Car dealers are a conservative lot, and many have shown themselves to be highly skeptical about EVs. This topic, which the EV press has been discussing for some time (including a feature article in the June/July 2014 issue of Charged), has now broken through to the mainstream press, as the New York Times reports that car dealers “are showing little enthusiasm for putting consumers into electric cars.”
Would-be EV buyers told the Times that dealers try to talk them into legacy gas cars instead, and that salespeople often know little about how EVs work.
Eric Cahill, who wrote a dissertation on EV sales for the Institute of Transportation Studies at the University of California, found that retailers are a “bottleneck,” and “may have very good reasons for steering a potential buyer away from an EV.”
According to some industry insiders, those reasons include the greater amount of time required to explain a new technology to buyers, and the fact that EVs need less maintenance, cutting into dealers’ biggest source of profits.
Some EV shoppers feel as if they’re the ones doing the selling. Utahan Chelsea Dell told the Times that a local Chevrolet dealer did everything to dissuade her from the used Volt she wanted. “I was ready to pull the trigger, and they were trying to muscle me into a Chevy Sonic,” said Ms. Dell. “The thing I was baffled at was that the Volt was a lot more expensive.”
Charge Across Town, a California nonprofit, organizes events to introduce consumers to dealers, but has had trouble getting dealers to show up. At one event, Kyle Gray, a BMW salesman, said he was personally enthusiastic about EVs, but listed several reasons that dealers may not be: Salespeople who have spent years understanding combustion cars don’t have time to learn about a technology that represents a fraction of overall sales, and the sales process takes more time because the technology is new, cutting into commissions.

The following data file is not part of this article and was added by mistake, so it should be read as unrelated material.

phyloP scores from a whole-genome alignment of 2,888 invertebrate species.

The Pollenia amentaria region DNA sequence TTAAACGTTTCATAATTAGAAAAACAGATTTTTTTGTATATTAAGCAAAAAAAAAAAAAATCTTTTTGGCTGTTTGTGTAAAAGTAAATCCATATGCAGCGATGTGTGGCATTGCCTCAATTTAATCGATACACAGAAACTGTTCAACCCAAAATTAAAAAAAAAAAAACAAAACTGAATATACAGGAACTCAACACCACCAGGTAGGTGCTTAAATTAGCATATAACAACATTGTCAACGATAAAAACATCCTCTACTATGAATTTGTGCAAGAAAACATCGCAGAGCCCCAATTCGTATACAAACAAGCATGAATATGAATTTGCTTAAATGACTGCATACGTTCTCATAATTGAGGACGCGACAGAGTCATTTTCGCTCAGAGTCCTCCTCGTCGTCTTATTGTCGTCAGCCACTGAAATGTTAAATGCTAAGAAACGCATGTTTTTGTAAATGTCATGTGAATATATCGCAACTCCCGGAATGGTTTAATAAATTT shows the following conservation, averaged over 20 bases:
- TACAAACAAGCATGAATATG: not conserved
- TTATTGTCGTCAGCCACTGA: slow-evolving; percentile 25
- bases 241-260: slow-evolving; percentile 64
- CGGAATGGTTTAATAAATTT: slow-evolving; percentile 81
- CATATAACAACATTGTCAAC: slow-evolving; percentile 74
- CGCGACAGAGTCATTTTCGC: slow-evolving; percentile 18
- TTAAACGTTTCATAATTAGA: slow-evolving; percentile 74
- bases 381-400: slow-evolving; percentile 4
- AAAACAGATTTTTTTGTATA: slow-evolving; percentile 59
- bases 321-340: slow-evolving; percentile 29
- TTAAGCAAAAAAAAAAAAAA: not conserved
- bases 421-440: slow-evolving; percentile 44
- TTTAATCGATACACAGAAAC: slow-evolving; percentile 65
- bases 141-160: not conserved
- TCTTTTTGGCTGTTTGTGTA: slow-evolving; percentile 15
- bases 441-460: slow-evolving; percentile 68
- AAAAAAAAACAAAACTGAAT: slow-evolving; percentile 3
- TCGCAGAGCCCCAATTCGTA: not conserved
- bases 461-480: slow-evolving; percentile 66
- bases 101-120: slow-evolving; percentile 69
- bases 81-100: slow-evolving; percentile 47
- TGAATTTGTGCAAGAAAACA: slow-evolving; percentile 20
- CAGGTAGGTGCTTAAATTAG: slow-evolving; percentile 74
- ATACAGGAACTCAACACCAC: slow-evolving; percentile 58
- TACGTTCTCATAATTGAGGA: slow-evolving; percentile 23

A salesperson “can sell two gas burners in less than it takes to sell a Leaf,” Marc Deutsch, Nissan’s Business Development Manager for EVs, told the Times. “There’s nothing much to go wrong [with an EV]. There’s no transmission to go bad.”
Jared Allen, a spokesman for the National Automobile Dealers Association (NADA), said that EVs have not been proven to require less maintenance, but acknowledged that service was crucial to dealer profits. According to NADA, dealers on average make three times as much profit from service as they do from new car sales.
Robert Kast, who leased a VW e-Golf from a local dealer, told the Times that the salesman offered him a $15-per-month maintenance package that included oil changes, belt repair and water pumps. “I knew a whole lot more about the car than anyone in the building,” said Kast.
Source: New York Times